General News

News Roundup, Jan. 14: "Survivor"...Battle of the Sexes?

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Jan 15, 2003 | 10:21am EST

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CBS has a new twist in store for the sixth edition of its popular reality TV series Survivor, and it's all about the girls vs. the boys. A month before the show is set to debut, the network screened 12 minutes of the premiere of Survivor: The Amazon for critics, revealing two tribes, Tambaqui (men) and Jaburu (women). While Survivor producers thought the format change was necessary to keep the show unpredictable, host Jeff Probst said the same-sex grouping presented its own challenges. Initially, Probst told The Associated Press, women couldn't flaunt "string bikinis to show off" and gain advantage. "Keeping them separated, the sexual tension kept building. When they met for challenges, it was like a mixer," he said. Survivor: The Amazon debuts on Feb. 13 with a 90-minute premiere.

Celebs

It seems Nia Vardalos, the star and writer of the sleeper hit My Big Fat Greek Wedding, isn't sharing the wealth, at least according to her former management company. Marathon Entertainment filed a lawsuit Friday in Los Angeles Superior Court alleging Vardalos reneged on several oral agreements to pay the company from the film's proceeds, Variety reports. Her attorney said the allegations were without merit and that the company has already been paid commission on all monies that Vardalos has received.

Director Kinji Fukasaku, who helmed the 1970s historical drama Tora! Tora! Tora!, died of cancer over the weekend in Tokyo, Variety reports. He was 72. Fukasaku gained international recognition for the war epic, a reconstruction from both sides of the events leading up to Pearl Harbor. His last project was 2002's apocalyptic thriller Battle Royale, featuring brutal killings among high school students, which became a surprise hit at the Japanese box office.

Filmmaker Maurice Pialat, who directed the 1987 religious psychodrama Under Satan's Sun, died Saturday in Paris of kidney failure at the age of 77, Variety reports. Pialat made a total of 10 feature films in his career. Under Satan's Sun, which starred Gerard Depardieu as a priest battling temptation, won the Cannes Film Festival's Palme d'Or.

The partner of opera star Luciano Pavarotti gave birth to twins in a hospital in Bologna, Italy, Monday, but a baby boy died of complications involved in the pregnancy, a hospital spokeswoman told Reuters Tuesday. Nicoletta Mantovani, 33, and the baby girl are said to be doing fine. The girl is the first child for Mantovani but the fourth for Pavarotti. The 67-year-old tenor has three daughters from his former wife.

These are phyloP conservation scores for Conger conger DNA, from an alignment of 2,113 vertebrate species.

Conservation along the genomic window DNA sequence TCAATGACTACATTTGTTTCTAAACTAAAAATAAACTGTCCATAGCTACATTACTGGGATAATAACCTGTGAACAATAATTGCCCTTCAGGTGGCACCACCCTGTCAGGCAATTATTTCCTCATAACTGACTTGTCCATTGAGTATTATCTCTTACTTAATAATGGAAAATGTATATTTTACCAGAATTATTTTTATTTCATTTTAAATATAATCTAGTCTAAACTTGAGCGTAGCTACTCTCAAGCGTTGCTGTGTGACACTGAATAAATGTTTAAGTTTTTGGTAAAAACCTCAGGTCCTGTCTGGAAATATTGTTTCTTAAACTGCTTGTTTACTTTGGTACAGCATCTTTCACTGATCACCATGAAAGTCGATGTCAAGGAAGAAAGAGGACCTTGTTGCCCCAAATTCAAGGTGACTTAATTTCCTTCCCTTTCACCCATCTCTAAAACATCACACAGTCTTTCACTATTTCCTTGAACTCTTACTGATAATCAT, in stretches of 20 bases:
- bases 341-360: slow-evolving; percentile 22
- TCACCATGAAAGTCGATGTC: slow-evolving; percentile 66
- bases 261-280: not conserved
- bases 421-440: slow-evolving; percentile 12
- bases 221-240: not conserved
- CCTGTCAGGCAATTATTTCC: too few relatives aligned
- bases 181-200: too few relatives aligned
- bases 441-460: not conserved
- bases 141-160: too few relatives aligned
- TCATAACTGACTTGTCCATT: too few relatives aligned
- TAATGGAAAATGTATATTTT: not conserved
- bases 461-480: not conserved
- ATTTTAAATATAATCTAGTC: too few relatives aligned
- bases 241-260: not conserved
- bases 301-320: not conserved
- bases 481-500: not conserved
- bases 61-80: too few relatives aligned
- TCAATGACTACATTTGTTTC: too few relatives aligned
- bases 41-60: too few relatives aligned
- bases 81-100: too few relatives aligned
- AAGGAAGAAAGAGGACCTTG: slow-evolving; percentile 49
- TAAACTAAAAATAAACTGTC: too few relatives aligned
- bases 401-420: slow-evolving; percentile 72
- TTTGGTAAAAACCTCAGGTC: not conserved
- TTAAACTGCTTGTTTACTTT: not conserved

Movies

Get ready for Ocean's Twelve. Director Steven Soderbergh and actor George Clooney are eyeing a possible March 2004 start date to film the sequel to the 2001 Las Vegas crime caper. According to Variety, Warner Bros. is looking to lock down star Brad Pitt and other stars from Ocean's Eleven, as well as new additions. The studio asked screenwriter George Nolfi to give his pre-existing Honor Among Thieves script an Ocean's Eleven twist for the sequel, which could be set for a possible holiday 2004 release.

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U.S. District Court Judge Loretta Preska denied a bid Monday by CBS to stop rival ABC from airing a competing series, I'm a Celebrity ... Get Me Out of Here, which it called a Survivor rip-off. CBS filed the copyright infringement suit in November seeking a court order to stop ABC from airing the show in the United States, but Preska refused the motion after finding that the shows were not substantially similar, Reuters reports.

CBS, meanwhile, plans to cancel the popular drama Touched by an Angel, AP reports. The TV series stars Roma Downey as a helpful angel on Earth, along with Della Reese, John Dye and Valerie Bertinelli. The May finale will include scenes showing heaven, which executive producer Martha Williamson said has yet to be depicted on the show. Touched by an Angel premiered in Sept. 1994.

While no deal is done, NBC and producer Warner Bros. TV have moved closer to a pact to keep the White House drama The West Wing on the network. Insiders told Variety that NBC will likely pay Warner Bros. a license fee of about $4 million to $5 million per episode--more than double what the network currently shells out for the show. The two sides are still hammering out terms of an agreement.

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